Summer in Japan can be really hot and humid. Temperatures in August can range from lower to upper 30 degrees Celsius (86 degrees Fahrenheit), and in some cases, hit 40 degrees Celsius (104 degrees Fahrenheit). Whether you’re outside watching the Olympics and Paralympics events or out and about getting to your event or sightseeing, it’s important to keep cool. Traditional or high-tech, these Japanese items to help you beat the heat and enjoy your stay in Japan. This list can help you decide which way you want to keep cool.
Folding Fan (Sensu)
Sensu are made of bamboo or wood and paper or fabric. Since the fold, they are compact and easy to put in your day bag. Many Japanese use these in daily life. Prices depend on quality and craftsmanship and range from 100 yen to over 10,000 yen.
These fans are considered as an essential item for kimonos. Both men and women use sensu though styles differ.
Fixed Fan (Uchiwa)
Uchiwa are larger than sensu and have a leaf-like shape. They are made from bamboo or plastic and paper. They move more air than sensu but are harder to put in a day bag. Companies often hand them out with logos or ads as promotional items.
Many summer festival dances use these fans.
Portable Handheld Electric Fans
Many of these fans are foldable and compact enough to fit in your bag. They often have a clip or a strap. They use batteries or USB power.
When it’s really hot, a cool mist sounds heavenly. The mist fan is slightly larger so it can hold water or even a few ice cubes. This personal cooling device is battery powered.
Electric Neck Fan
This device has two small fans on each end of a strap that you wear around your neck. It is powered by battery or USB.
Higasa/Parasol (traditional and high-tech)
Whether you call it parasol, sun umbrella or higasa, if you spend a lot of time outside a sun umbrella provides more protection than a hat. Higasa have been a summer staple for women for a long time. Recently, men have been taking advantage of this summer protection. Higasa are made of traditional and modern materials. With the variety of styles and patterns anyone can make a summer fashion statement.
Tenugui (Thin cloth towel)
This thin, cotton can be used for almost anything. Use them as headbands, dry your hands or face or wrap bottles to keep them cool.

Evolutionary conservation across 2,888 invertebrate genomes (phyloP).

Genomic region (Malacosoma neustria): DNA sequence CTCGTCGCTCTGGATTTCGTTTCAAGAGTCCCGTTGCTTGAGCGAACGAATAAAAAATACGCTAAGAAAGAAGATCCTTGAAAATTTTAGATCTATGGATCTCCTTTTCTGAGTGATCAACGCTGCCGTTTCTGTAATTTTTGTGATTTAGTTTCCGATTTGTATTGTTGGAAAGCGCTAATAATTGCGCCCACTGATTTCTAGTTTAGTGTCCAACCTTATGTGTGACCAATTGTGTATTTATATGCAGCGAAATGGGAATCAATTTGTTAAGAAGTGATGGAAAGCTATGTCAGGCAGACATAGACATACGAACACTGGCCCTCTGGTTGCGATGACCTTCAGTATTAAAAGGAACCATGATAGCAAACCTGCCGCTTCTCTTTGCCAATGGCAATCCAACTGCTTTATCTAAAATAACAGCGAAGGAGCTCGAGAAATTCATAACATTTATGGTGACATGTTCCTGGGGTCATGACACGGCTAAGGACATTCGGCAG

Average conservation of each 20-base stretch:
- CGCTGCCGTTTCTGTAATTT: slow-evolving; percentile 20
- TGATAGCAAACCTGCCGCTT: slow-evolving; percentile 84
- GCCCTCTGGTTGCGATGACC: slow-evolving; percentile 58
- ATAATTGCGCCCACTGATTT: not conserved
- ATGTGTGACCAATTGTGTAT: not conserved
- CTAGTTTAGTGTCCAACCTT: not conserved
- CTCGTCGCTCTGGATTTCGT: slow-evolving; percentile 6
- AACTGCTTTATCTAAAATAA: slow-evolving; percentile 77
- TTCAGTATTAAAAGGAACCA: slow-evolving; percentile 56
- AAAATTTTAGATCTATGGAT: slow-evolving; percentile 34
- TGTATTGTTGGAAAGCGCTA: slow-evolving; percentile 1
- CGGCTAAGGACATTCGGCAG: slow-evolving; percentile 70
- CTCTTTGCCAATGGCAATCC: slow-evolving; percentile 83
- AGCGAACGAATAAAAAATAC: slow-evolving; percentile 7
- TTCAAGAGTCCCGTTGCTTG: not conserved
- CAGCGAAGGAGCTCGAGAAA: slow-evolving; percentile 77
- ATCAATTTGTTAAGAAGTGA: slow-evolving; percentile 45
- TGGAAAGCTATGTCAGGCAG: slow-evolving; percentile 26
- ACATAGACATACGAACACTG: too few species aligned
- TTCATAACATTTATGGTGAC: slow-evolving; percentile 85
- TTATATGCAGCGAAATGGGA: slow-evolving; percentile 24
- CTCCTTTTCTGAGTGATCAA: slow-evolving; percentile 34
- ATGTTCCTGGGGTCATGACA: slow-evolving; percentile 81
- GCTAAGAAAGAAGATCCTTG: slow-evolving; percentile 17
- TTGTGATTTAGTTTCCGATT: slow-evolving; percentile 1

Most fabric designs are based on traditional Japanese motifs. They are a popular gift in Japan and make great souvenirs.
Cool Bandanas & Cool Towels
Visitors may already be familiar with cool towels and cool bandanas made from technical fabrics. Just add water, wring it out, and keep yourself cool.
You can spray your body with liquid that will cool your body by evaporation. Some sprays are for your clothes to help keep you cool.
Cool Body Sheets (Hiya Sheet)
Wipe the sweat away and feel refreshed with these sheets with cooling lotions.
Chemical Ice Pack (Hiyaron)
These ice packs activate when hit and stay cool for hours.
Yukata (Casual Summer Kimono)
Made from cotton or synthetic fabric with decorated with summer motifs. Both men and women wear yukata though the designs are different. You can wear a yukata anytime, but most people wear them for festivals, fireworks, or special events.
Jinbei is a casual set of summer clothes. The knee-length shorts and front-tied jacket are made from cotton, linen, blend, or synthetics to create a cool, quick drying fabric. They can also be worn as pyjamas. Some men create a retro style by wearing a straw fedora or trilby with jinbei.
Jinbei are mainly worn by men so are made in darker colours. Women and children also wear jinbei.
Cool Clothes, Technical Fabrics
Many sports stores and some fast fashion shops have clothes designed to wick sweat, dry quickly, or block UV rays. These clothes can help keep you comfortable when out in the heat. Check labels and tags for the most accurate information.
For affordable quick drying and moisture wicking inner garments, look for Uniqlo’s AIRism line.
These are all the ways and methods to keep cool during any Japanese summer, but most importantly, please drink water at all times! Stay cool!